These days, a 19-inch LCD HDTV isn't much to write home about. But Westinghouse's PT line delivers 1080p in a portable package. That makes it perfect as a multipurpose device. Drool-worthy monitor, anyone? Look for it in March 2009.
This 32-inch S-series is the latest in Sony's Bravia line, and it inherits the high-definition technology of its higher-end brothers. It supports full 1080p and has a quick 120-hertz frame--pretty darn fast for an entry-level model.
Price: NA (42-inches, $TBD)
Westinghouse announced several new LCD TVs at January's Consumer Electronics Show in Las Vegas, but the 42-inch TX-42F450S is not to be overlooked. It has a 120 Hz refresh rate, 1080p resolution and a 5000:1 contrast ratio. Look for it in June or July 2009.
JVC announced a new high-definition LCD TV monitor that targets professional photographers and other digital enthusiasts using high-end digital SLR cameras. The 42-inch LT-42WX70 offers all kinds of obscure color modes, supporting sRGB, and the deeper reds and bluish greens of Adobe RGB. JVC says the TV is capable of reproducing subtle colors, details and textures that appear in pictures but are lost by other devices.
The Sharp LC-46BD80U (shown here in the 52-inch version) touts the first Blu-ray player built into an LCD HDTV. It also has all the niceties of other devices, like 1080p and a 120-Hz frame rate. Look for it in February. It's the one donning a blue-accented frame.
Follow these tips and you will definitely have a much faster and more reliable PC! Most of the below tips works for windows XP.
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From your career and romantic relationships to your health and wealth, Astrology.com has an overview of what this new lunar year has in store!
1900, 1912, 1924, 1936, 1948, 1960, 1972, 1984, 1996, 2008
2009 Overview »
1901, 1913, 1925, 1937, 1949, 1961, 1973, 1985, 1997, 2009
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1902, 1914, 1926, 1938, 1950, 1962, 1974, 1986, 1998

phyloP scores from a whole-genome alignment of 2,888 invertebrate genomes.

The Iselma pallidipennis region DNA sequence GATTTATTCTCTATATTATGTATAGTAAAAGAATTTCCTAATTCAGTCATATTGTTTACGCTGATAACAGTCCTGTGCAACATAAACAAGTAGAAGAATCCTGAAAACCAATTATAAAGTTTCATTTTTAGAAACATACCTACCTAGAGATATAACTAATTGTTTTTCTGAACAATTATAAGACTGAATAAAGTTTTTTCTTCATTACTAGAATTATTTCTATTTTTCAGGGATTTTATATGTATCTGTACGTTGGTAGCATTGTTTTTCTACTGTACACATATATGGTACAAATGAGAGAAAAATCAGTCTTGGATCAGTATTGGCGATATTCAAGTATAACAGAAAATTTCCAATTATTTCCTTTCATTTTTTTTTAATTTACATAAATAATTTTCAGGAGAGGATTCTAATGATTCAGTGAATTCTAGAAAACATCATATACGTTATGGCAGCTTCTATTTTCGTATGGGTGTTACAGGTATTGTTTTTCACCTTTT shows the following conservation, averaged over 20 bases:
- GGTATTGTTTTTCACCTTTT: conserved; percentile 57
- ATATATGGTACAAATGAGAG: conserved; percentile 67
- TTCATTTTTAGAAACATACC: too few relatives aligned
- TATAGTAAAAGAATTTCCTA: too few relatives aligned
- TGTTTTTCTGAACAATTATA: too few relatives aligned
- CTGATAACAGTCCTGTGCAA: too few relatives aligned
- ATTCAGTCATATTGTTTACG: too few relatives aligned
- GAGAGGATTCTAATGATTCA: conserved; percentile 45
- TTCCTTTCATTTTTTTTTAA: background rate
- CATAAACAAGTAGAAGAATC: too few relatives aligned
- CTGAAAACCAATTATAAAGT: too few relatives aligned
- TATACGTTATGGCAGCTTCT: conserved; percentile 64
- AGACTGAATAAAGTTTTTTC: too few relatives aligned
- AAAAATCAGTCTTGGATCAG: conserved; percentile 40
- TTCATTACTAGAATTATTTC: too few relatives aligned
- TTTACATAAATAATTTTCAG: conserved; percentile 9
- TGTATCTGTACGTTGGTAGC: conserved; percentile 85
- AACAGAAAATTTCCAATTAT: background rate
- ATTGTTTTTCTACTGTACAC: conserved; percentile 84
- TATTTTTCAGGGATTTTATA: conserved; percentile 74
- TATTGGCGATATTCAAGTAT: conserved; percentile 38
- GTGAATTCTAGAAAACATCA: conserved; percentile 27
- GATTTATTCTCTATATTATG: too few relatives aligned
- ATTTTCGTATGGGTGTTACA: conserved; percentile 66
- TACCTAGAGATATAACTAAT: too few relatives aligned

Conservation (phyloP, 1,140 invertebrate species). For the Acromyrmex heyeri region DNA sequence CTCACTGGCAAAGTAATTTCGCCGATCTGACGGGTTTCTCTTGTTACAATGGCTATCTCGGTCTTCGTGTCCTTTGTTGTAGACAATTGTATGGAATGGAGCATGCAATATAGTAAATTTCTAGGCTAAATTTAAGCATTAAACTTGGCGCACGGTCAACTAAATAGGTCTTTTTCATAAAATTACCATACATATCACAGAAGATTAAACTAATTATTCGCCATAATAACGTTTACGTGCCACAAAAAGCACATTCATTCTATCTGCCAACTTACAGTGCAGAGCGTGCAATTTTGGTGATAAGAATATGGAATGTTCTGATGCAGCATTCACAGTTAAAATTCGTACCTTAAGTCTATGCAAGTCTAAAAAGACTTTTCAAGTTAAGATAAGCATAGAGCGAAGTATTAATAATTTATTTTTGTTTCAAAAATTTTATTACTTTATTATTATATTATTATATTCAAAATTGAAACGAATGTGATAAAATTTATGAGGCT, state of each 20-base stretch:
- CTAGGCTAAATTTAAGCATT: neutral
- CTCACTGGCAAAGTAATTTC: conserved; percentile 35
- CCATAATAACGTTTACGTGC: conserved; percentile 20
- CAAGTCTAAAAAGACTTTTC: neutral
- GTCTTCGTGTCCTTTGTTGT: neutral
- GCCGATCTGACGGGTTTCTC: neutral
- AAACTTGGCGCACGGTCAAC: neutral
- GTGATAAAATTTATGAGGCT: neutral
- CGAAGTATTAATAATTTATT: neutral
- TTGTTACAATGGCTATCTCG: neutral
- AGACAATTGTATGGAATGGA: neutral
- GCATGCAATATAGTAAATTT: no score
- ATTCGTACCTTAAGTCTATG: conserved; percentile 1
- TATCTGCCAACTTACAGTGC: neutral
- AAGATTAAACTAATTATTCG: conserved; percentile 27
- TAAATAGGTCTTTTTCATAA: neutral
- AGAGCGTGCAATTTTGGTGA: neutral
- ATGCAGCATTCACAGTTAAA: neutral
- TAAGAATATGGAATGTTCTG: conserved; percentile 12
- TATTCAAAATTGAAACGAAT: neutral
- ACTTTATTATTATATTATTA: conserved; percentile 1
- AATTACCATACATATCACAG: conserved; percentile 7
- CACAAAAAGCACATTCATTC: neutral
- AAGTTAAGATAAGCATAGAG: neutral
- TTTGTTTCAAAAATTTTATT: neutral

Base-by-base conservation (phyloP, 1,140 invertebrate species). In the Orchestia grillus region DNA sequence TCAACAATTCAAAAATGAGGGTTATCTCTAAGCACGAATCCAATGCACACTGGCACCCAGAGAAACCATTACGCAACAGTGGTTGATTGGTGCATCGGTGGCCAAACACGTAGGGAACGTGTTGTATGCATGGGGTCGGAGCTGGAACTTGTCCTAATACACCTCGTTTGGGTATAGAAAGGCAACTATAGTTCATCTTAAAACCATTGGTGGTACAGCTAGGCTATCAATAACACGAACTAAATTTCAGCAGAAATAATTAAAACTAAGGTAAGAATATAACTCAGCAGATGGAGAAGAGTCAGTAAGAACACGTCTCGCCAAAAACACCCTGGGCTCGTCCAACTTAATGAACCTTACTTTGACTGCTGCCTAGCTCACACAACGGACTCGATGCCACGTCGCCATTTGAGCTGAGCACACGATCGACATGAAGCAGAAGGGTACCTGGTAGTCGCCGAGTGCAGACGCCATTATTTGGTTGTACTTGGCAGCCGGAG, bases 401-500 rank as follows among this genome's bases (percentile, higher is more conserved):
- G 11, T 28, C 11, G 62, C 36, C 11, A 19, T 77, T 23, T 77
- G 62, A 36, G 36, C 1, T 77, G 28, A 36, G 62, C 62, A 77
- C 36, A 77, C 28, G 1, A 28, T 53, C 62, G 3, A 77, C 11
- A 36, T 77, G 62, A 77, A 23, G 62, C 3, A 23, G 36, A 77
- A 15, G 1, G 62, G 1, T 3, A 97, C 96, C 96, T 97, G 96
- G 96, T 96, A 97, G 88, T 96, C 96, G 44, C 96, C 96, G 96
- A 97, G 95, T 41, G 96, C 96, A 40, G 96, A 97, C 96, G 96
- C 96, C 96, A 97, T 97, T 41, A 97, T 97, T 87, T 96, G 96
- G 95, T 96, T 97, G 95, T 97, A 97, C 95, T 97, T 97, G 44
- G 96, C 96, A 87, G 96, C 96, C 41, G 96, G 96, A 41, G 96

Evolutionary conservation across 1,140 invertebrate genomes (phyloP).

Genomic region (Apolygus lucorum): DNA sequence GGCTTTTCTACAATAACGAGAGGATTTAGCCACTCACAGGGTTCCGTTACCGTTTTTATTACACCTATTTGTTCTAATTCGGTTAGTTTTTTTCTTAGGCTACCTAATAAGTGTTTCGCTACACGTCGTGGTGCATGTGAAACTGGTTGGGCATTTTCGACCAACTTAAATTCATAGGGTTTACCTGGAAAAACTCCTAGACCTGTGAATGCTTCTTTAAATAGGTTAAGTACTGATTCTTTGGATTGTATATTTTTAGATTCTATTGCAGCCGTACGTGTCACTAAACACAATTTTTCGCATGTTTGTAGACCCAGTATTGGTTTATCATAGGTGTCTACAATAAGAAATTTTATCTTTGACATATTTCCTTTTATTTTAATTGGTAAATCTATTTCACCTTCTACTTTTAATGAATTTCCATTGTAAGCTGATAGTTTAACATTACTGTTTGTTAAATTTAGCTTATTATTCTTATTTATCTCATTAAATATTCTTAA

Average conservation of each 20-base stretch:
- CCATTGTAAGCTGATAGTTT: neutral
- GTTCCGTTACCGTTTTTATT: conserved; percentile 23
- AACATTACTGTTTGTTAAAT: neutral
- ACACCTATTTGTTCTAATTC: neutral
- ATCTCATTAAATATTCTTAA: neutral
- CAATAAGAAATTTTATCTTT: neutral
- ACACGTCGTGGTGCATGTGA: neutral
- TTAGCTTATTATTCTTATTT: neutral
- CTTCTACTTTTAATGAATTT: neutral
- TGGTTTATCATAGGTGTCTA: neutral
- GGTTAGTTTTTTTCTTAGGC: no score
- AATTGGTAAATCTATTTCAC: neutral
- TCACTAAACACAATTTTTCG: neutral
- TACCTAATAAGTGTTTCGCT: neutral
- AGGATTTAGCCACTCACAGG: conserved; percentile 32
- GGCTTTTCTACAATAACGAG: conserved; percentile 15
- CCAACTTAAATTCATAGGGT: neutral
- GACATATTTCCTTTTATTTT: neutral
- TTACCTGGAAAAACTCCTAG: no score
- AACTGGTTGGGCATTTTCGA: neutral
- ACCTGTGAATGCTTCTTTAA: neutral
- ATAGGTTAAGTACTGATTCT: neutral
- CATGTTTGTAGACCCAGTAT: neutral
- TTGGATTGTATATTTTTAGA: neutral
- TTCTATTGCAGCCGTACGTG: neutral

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1903, 1915, 1927, 1939, 1951, 1963, 1975, 1987, 1999
2009 Overview »
1904, 1916, 1928, 1940, 1952, 1964, 1976, 1988, 2000
2009 Overview »
1905, 1917, 1929, 1941, 1953, 1965, 1977, 1989, 2001
2009 Overview »
1906, 1918, 1930, 1942, 1954, 1966, 1978, 1990, 2002
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1907, 1919, 1931, 1943, 1955, 1967, 1979, 1991, 2003
2009 Overview »
1908, 1920, 1932, 1944, 1956, 1968, 1980, 1992, 2004
2009 Overview »
1909, 1921, 1933, 1945, 1957, 1969, 1981, 1993, 2005
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1910, 1922, 1934, 1946, 1958, 1970, 1982, 1994, 2006
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1911, 1923, 1935, 1947, 1959, 1971, 1983, 1995, 2007
2009 Overview »
Curing a common cold can be really easy if you follow certain steps. It can cause less discomfort, and save you the pain of having to take unnecessary medication that can make you sleepy and slow.
Increase the amount of vitamin C in your diet. This can be done either by incorporating foods containing vitamin C, or simply taking supplements. Oranges and kiwis have abundant vitamin C content, and can be consumed either directly as fruits, or in juice form.
Bell peppers, greens, berries and broccoli are other vegetables that contain vitamin C in them. Mix the juice of lemon with warm water, honey and ginger to help soothe the throat and cure colds faster.
Garlic adds not only an unmistakable flavor to food, but also gives your immunity added strength. It contains nutrients that have strong anti-viral properties, making it a boon in keeping away ailments.
Vegetables that have bright colours are also helpful. Stack up on potatoes, yams, carrots and spinach.Green tea helps you relax and also keeps you healthier with it high antioxidant properties.
Zinc, found in whole grains, lamb, beef, nuts and beans also helps. It can weaken the virus that actually causes colds, and can help lower the intensity of the symptoms you are facing.
Onions work well with foods that have vitamin C in them. They help in killing harmful bacteria in the body and preventing diseases from attacking. They also help in recovering faster.
Plenty of fluids can help in flushing out toxins and help you get better faster. Warm beverages can make the throat feel better and also help relieve clogged noses.
The key is in keeping your spirits high. Feeling low will only make the ailment more severe. Tell yourself you will get better, and see an almost instant difference in the way you feel.